Lucinda Elliot

About me

Lucinda Elliot loves to write Gothic historical novels, which isn’t surprising as she was brought up in a series of isolated old houses her parents were renovating which would make ideal settings for a Gothic novel.
After living and working in London for many years, she now lives in mid Wales with her family.
She is fascinated by social history and women’s unwritten history.
She is intrigued by the notion of glorying in cliched themes in writing.
Her novel ‘That Scoundrel Emile Dubois’ set during the French Revoltion in France and North Wales is a take on an Ann Radcliffe type theme with vampires and time warps, while her next novel ‘Aleks Sager’s Daemon’ is about an author haunted by his own character from Tsarist Russia while ‘Ravensdale’ due out by April 2014 is set during 1792 in England is a spoof of the theme of the Disgraced Earl Framed for Murder Turns Outlaw.

From my website

Interview of Emile Dubois (villainous hero of ‘That Scoundrel Emile Dubois’) by Laura Lee

Here’s an interview with one Émile Dubios… Laura Lee: Come in. Sit down. Would you like something to drink? Émile Dubois: Thank you, Madame. The red wine for a certainty. Georges – my right hand man, you know, though some might spread the rumour that he was my companion in…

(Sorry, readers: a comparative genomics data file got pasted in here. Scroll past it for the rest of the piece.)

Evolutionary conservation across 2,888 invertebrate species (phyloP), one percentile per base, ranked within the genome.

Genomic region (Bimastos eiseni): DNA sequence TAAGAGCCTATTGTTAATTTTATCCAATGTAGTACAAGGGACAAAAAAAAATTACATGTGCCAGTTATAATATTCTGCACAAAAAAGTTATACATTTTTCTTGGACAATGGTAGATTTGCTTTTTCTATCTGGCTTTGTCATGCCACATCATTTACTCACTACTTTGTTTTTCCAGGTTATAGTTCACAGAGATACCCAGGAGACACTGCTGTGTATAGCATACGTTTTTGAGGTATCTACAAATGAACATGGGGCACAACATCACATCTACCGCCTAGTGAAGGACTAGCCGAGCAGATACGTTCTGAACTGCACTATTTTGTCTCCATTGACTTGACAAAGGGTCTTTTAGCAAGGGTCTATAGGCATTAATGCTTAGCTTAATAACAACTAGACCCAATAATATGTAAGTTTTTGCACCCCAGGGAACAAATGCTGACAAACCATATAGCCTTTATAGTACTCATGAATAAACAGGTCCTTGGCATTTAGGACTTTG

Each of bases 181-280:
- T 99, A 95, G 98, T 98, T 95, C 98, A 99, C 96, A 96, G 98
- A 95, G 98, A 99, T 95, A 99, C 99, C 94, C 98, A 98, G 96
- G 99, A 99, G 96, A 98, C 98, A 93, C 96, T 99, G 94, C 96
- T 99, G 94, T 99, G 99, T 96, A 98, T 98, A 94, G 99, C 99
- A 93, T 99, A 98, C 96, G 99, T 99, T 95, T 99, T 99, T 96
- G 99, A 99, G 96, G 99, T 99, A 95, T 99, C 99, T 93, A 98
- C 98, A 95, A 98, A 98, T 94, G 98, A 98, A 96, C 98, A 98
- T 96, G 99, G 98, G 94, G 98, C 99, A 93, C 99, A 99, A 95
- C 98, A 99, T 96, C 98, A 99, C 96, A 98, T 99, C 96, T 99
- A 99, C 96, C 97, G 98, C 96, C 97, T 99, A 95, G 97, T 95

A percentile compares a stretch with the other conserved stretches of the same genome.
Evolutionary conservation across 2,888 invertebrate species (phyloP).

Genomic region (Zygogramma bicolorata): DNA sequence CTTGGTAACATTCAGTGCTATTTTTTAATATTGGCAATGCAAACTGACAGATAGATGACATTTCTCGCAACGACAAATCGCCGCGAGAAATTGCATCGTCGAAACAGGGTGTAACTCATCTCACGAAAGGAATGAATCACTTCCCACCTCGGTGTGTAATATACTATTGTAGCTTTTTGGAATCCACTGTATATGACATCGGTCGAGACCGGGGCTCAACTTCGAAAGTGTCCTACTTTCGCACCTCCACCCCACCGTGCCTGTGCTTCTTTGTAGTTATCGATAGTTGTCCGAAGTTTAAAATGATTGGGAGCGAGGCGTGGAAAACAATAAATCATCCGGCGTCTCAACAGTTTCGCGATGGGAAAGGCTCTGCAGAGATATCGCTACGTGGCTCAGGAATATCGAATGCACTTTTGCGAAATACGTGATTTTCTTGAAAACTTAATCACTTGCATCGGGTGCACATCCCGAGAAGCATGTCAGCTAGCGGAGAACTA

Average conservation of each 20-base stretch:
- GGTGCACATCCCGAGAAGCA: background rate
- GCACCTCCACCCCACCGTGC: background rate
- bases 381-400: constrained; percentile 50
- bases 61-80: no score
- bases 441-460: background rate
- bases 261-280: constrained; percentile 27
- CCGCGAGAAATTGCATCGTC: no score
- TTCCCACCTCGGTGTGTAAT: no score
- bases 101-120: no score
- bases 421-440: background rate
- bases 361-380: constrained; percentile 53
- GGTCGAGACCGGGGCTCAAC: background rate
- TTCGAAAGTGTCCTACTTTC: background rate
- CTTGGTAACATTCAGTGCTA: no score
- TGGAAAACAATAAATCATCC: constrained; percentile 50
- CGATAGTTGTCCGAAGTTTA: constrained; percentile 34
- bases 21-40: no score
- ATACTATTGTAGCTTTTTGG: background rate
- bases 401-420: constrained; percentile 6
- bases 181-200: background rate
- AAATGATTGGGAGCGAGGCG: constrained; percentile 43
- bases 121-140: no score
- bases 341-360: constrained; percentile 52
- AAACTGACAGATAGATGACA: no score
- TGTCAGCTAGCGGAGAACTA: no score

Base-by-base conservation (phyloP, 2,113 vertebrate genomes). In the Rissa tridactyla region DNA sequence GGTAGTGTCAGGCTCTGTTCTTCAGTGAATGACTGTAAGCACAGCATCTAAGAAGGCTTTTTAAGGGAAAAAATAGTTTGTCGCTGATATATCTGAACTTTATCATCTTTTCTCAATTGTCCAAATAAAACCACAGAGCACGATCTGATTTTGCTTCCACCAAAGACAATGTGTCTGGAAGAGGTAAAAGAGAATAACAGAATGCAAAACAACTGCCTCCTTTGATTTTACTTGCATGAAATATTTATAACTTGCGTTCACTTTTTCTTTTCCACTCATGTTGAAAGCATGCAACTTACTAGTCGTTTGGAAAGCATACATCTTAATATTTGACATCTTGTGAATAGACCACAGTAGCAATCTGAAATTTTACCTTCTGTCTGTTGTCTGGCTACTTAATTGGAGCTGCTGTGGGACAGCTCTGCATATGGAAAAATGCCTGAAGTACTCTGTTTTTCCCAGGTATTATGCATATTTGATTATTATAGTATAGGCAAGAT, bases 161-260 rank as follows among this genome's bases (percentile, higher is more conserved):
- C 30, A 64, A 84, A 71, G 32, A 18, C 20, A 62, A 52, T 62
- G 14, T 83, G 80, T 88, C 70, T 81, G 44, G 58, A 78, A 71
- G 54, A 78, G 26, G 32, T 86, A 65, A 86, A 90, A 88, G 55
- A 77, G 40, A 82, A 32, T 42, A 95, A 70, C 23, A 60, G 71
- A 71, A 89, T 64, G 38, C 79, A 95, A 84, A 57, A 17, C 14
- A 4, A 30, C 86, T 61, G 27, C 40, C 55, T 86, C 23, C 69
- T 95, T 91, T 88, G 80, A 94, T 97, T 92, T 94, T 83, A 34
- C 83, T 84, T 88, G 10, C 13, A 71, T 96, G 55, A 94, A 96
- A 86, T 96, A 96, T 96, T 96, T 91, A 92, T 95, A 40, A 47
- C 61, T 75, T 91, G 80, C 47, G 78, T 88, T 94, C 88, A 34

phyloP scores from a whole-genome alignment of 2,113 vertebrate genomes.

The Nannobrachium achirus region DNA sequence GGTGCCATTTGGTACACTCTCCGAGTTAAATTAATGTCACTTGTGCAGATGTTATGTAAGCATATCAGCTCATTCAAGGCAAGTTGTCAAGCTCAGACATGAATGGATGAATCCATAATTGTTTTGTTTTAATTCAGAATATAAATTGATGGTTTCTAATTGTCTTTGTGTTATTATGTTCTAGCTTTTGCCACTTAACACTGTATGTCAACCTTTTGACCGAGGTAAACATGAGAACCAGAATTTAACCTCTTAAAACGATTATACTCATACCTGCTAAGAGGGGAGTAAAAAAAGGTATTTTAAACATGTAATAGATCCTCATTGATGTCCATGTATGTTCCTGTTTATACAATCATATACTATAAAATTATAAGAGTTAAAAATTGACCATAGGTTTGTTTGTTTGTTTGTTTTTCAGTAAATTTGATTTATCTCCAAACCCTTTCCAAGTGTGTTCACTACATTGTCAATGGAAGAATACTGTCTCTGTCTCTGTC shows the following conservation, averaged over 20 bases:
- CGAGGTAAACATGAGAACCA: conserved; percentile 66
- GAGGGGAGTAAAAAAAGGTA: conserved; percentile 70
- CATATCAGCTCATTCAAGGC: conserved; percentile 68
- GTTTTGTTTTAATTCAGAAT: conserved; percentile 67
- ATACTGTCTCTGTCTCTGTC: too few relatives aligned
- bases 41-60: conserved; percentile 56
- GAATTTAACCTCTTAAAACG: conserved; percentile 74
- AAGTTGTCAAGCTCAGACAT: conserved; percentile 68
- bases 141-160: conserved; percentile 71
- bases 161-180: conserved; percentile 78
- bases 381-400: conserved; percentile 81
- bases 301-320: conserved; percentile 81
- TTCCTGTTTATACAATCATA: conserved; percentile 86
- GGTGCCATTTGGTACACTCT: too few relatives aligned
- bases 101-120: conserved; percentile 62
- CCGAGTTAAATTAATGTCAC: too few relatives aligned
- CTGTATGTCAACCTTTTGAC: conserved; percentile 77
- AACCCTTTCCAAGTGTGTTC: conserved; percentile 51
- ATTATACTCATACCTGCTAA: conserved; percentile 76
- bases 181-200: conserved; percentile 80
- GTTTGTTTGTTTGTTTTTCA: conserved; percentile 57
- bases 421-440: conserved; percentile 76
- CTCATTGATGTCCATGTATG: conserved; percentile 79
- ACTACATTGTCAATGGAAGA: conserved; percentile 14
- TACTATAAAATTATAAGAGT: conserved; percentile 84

Moral Transformations of a Scoundrel Through a Good Angel

At the moment I’m writing a story where the male protagonist is as wicked as Richardson’s Lovelace in ‘Clarissa’. He talks a good deal of reform, claiming that he wants a good woman to help him to reform – but sincerity isn’t exactly his strong point; as neither is a…

Characters in John Galsworthy’s ‘The Forstye Saga’ and Simone de Beauvoir;s ‘The Blood of Others’.

Mari Biella in a fascinating post on her blog comments on the many variables that can lead to a novel’s finding lasting fame or joining ‘The Great Slush Pile of History? http://maribiella.wordpress.com/2014/11/07/the-great-slush-pile-of-history I commented on this post (with dreadful typing; new keyboard, sorry) on how uninspiring I found John Galsworthy’s…

 
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